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COVID-19

News >  Spokane

State health officials see ‘plateau’ in numbers, but warn of ‘new normal’ going forward

April 14, 2020 Updated Tue., April 14, 2020 at 9:35 p.m.

Washington’s “COVID-19 activity appears to have plateaued,” State Health Officer Dr. Kathy Lofy told reporters Tuesday, but officials also warned of a “new normal” until a vaccine or treatment become available.

Though some parts of the state are experiencing increasing numbers of cases, the number of confirmed cases and deaths reported each day statewide appears to have declined compared with the apparent peak in mid-March.

More than 10,500 cases and 500 deaths had been reported statewide as of Monday.

In Spokane County, the total number of confirmed cases reached 278 and the number of deaths reached 17 after two more cases and two more deaths were reported Tuesday; 18 people are in local hospitals receiving treatment.

Other parts of Eastern Washington are having greater challenges with the virus. Yakima County has 573 confirmed cases, with 23 deaths, and the Tri-Cities has 390 cases, with 31 deaths.

Long-term care facilities have been hit hard, with 187 facilities in Washington reporting at least one confirmed case as of Monday. This count includes the Spokane Veterans Home, where a dozen residents and one staff member have tested positive. .

State health officials said more testing kits are on the way to Washington in the next week. Lofy said her goal is that anyone with COVID-like symptoms would be able to get tested.

In long-term care facilities, including those in Eastern Washington, accessing testing materials has been difficult. The Spokane Veterans Home is working to get more residents tested, but only about a third of residents have been.

State health officials said more testing in long-term care facilities could help stop the spread of the virus among vulnerable populations.

“In outbreak situations, where we know lots are exposed and some are sick, while some are not, those are situations where we would consider more broad testing,” Lofy said.

State Secretary of Health John Wiesman said health officials are discussing disease-control protocols and prevention practices with facilities, especially due to visitor restrictions that have been tightened since the coronavirus started to spread.

“We suspect that staff who might be asymptomatic or presymptomatic in some of these situations are bringing the infection in unknowingly, which is why it’s really, really important that staff are well trained,” Wiesman said.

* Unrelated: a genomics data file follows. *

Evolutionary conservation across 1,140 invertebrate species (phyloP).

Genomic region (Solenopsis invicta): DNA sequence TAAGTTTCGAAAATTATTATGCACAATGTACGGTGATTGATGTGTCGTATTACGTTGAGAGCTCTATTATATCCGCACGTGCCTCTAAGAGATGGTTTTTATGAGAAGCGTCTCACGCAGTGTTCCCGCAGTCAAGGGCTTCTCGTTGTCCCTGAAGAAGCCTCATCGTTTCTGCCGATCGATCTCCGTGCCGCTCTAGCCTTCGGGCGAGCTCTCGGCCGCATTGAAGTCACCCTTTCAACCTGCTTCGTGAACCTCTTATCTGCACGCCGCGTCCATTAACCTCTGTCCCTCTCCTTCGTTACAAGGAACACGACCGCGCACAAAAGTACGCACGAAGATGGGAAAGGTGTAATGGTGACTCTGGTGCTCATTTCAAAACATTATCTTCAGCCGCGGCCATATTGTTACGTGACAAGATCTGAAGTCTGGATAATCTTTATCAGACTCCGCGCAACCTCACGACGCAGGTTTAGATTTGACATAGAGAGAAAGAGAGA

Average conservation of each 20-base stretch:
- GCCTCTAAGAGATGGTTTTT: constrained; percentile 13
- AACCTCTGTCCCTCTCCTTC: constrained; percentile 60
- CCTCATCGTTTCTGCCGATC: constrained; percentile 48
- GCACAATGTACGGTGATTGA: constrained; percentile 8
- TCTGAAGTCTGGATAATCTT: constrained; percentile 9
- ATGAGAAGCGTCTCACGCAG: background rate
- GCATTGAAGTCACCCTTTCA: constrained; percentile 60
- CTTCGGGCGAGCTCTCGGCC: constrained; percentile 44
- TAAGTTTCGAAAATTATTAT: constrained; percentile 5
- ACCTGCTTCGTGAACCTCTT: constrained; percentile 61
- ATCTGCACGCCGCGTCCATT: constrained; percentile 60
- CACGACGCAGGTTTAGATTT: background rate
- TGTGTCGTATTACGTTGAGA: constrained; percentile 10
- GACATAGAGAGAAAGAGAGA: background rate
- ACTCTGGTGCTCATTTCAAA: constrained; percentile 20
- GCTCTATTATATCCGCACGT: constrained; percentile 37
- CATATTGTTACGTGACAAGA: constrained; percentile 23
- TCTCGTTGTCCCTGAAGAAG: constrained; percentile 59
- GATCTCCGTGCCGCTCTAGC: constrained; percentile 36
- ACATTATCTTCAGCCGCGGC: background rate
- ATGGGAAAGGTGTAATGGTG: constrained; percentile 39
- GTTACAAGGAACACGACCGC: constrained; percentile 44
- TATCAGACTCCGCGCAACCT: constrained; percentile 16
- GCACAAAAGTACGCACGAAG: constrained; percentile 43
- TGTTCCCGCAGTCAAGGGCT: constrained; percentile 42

For many facilities, access to personal protective equipment is a challenge but also the key to ensuring that staff members can safely take care of their residents.

Raquel Bono, a retired Navy vice admiral who is leading the health care system response to COVID-19 in Washington, said the majority of the state supply of personal protective equipment is coming from procurement, while about a quarter has come from the federal stockpile and some donations.

Surgical masks, N95 respirators and gowns have been the hardest materials to come by, and Washington is awaiting shipments of more than 125 million masks.

With numbers steadying statewide, the urge to reopen society lingers – but state health officials warned that even if restrictions are lifted slightly, Washington residents will be returning to a “new normal.”

“We will not return to what we knew before COVID-19 for many, many months and probably not until we have a vaccine,” Wiesman cautioned on Tuesday.

He mentioned several measures that could continue and be adapted into normal life, like physical distancing, meeting by video instead of in person, wearing masks in close spaces and not shaking hands.

“It won’t just go away, and we won’t be able to return to normal activity,” Wiesman said. “It will be a new normal, one much more aware of the safety and bio-security of each of us, and it will be a new way of acting for quite some time.”

Gov. Jay Inslee’s “Stay Home, Stay Healthy” order is in effect through May 4 and health officials said they are looking at more than a few data points as they begin to think about reopening parts of society and businesses. In the meantime, Washington is partnering with the Centers for Disease Control and Prevention to do a randomized survey of people to see if they have developed antibodies to COVID-19.

“This is helpful because it lets us know how many people are immune,” Lofy said.

Spokane County Health Officer Dr. Bob Lutz warned residents against emails or marketing schemes about antibody tests, however, noting the Food and Drug Administration has approved just one test for research purposes.

“I think they are promising, but right now the science is still out on how to best use them,” Lutz said.

Arielle Dreher's reporting for The Spokesman-Review is primarily funded by the Smith-Barbieri Progressive Fund, with additional support from Report for America and members of the Spokane community. These stories can be republished by other organizations for free under a Creative Commons license. For more information on this, please contact our newspaper’s managing editor.

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